Students Complete Month-Long Study Tour
Students and staff from the University of California at Los Angeles (UCLA) turned Thailand into a classroom for their field study course: “Thailand: Sustainable Communities and Ecosystems.” The course is a community-based, integrated, and social and natural science field research program. Students engage in sustainability research, intercultural activities, and fieldwork. Students used their knowledge to join Thai villagers and organizations in community service.
The study tour was sponsored by the UCLA Institute of the Environment. Professor Michael Silverman was involved at each step of the development and implementation of the program. The dedication of Professor Silverman and the UCLA Institute of the Environment were crucial in the success of the program.
“The thing that I liked the best about this program and AD is that it allowed me to go to places and get involved in activities that I would not have known about otherwise. If I were to come to Thailand on my own, I doubt I’d have ventured too far from the major cities, so this definitely made for a worthwhile and more authentic experience with Thai culture,” said Michelle Honda, UCLA student.
For the final project, students had the opportunity to do their work in different places. Some students spent five days at Ban Lion Village on Koh Phratong Island. The group’s activities included two mangrove study visits, interviews with the locals regarding the opinions and impacts of community-based tourism at Ban Lion, homestay sign preparation, making certificates for the winners of a garden competition, as well as repairing the school-kitchen garden fence.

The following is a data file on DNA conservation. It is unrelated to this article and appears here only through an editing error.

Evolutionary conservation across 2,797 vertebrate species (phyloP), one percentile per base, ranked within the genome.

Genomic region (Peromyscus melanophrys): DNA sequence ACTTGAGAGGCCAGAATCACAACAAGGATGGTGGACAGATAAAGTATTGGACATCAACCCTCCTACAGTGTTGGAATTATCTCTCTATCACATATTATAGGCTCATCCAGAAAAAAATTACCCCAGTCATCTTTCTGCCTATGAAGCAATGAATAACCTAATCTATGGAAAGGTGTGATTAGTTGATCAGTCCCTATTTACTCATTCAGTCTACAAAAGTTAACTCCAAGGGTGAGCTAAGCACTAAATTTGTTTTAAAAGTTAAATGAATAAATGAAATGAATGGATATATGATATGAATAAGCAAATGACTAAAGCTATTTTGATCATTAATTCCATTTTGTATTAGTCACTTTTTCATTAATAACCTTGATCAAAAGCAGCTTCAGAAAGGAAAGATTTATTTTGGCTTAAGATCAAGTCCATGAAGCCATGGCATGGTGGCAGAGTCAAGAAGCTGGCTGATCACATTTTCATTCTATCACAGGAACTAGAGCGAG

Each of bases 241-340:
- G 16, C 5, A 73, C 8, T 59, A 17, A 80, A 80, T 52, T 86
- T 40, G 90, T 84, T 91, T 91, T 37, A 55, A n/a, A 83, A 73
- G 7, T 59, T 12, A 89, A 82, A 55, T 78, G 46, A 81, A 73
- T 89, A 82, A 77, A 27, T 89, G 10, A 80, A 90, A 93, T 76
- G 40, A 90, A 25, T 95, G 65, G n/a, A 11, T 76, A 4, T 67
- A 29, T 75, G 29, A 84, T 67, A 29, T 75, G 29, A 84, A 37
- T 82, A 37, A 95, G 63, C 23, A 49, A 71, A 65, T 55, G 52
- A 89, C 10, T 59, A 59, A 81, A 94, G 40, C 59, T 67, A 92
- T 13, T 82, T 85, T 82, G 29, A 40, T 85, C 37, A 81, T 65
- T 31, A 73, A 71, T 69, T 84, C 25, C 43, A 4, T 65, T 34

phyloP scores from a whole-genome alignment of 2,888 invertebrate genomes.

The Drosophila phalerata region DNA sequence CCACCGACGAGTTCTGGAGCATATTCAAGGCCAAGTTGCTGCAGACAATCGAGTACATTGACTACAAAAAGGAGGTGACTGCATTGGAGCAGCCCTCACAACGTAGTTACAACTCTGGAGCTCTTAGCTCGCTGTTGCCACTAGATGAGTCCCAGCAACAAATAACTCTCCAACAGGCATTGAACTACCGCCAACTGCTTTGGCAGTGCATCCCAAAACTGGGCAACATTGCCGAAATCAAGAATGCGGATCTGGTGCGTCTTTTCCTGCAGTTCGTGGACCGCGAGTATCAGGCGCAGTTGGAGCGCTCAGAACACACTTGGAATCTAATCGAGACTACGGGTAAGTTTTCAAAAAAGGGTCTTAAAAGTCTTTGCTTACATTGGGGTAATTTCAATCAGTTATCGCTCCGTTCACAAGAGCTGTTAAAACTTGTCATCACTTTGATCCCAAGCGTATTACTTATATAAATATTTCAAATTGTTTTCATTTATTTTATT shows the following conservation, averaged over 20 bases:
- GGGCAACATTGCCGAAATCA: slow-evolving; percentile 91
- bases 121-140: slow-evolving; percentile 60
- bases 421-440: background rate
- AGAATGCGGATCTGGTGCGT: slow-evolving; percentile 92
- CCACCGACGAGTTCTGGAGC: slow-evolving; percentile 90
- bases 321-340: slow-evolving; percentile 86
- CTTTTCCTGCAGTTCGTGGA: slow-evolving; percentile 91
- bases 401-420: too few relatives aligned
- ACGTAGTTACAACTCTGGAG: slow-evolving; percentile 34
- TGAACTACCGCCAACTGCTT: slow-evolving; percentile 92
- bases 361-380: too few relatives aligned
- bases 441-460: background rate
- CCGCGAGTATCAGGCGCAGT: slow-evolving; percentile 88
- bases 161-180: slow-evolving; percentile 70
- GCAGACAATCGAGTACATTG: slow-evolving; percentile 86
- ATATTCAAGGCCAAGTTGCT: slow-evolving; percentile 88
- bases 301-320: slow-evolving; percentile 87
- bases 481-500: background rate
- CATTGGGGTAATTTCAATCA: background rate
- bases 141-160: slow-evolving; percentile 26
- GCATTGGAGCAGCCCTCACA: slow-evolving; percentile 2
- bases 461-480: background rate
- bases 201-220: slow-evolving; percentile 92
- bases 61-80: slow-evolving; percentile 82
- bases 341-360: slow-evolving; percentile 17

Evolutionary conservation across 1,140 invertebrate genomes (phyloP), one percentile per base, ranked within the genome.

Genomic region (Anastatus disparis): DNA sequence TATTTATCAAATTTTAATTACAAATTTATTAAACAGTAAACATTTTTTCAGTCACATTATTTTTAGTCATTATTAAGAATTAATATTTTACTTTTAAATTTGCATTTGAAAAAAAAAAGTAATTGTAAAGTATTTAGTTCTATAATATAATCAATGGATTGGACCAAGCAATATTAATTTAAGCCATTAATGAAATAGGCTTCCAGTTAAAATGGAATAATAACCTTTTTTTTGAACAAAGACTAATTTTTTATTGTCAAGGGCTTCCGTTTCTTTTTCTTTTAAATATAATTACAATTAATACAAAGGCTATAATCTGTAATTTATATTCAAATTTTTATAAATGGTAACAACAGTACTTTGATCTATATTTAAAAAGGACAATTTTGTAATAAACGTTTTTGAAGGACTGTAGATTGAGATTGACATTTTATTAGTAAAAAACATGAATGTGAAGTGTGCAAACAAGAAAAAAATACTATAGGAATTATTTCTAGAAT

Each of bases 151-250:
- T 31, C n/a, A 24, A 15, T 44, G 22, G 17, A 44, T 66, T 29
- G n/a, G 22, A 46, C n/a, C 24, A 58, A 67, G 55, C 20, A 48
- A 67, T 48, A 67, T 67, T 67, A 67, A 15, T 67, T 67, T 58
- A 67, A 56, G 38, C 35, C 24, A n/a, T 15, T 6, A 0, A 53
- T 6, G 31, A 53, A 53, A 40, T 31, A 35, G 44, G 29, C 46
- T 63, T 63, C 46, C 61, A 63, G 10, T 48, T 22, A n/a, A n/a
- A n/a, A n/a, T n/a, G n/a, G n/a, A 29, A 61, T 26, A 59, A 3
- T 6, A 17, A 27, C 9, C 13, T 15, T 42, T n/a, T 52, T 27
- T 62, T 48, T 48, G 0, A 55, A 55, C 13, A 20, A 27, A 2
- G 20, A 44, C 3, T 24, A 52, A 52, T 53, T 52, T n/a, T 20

“University groups benefit from study tours because the students learn firsthand through work that helps ordinary people in their day-to-day lives. They can experience rural culture and practice ways to preserve local lifestyles. Our goal for study tours is to help students give back to the communities and gain knowledge about the importance of responsible tourism and voluntourism,” said Karen Spackman, AD client and community relations manager.
Mimi Cheung, AD program development manager, said, “The students were enthusiastic, collaborative, attentive, and flexible, which allowed all the activities to run smoothly. Having a group of energetic students in the village resulted in the locals’ attitudes being more expressive, appreciative, attentive and proud. For example, the interview allowed the villagers to express their views regarding the outsiders’ input to their village. The villagers had positive opinions towards the CBT-development program. Additionally, the locals learned many lessons from this visit, including improving some of the CBT services provided and on the visitors’ orientation regarding dress code.”
Students also spent three days at Koh Ra Ecolodge. Awe, Study Tour Project Coordinator said, “On Koh Ra, the students did a hornbill and strangler fig count. This type of information has not been recorded before and is essential if we are to know the impact of humans and ecotourism on the island. They also learned how the sea gypsies use medicinal plants and natural resources.”
Thank you to the students and staff of UCLA for completing your course in Thailand — we hope to see you again next year!
Visit the UCLA blog and the UCLA Institute of the Environment Web site, to read more about the UCLA study tour. Also, please feel free to contact us if you’d like to know more about the program.
And special thanks to everyone who collaborated to make the UCLA study tour possible.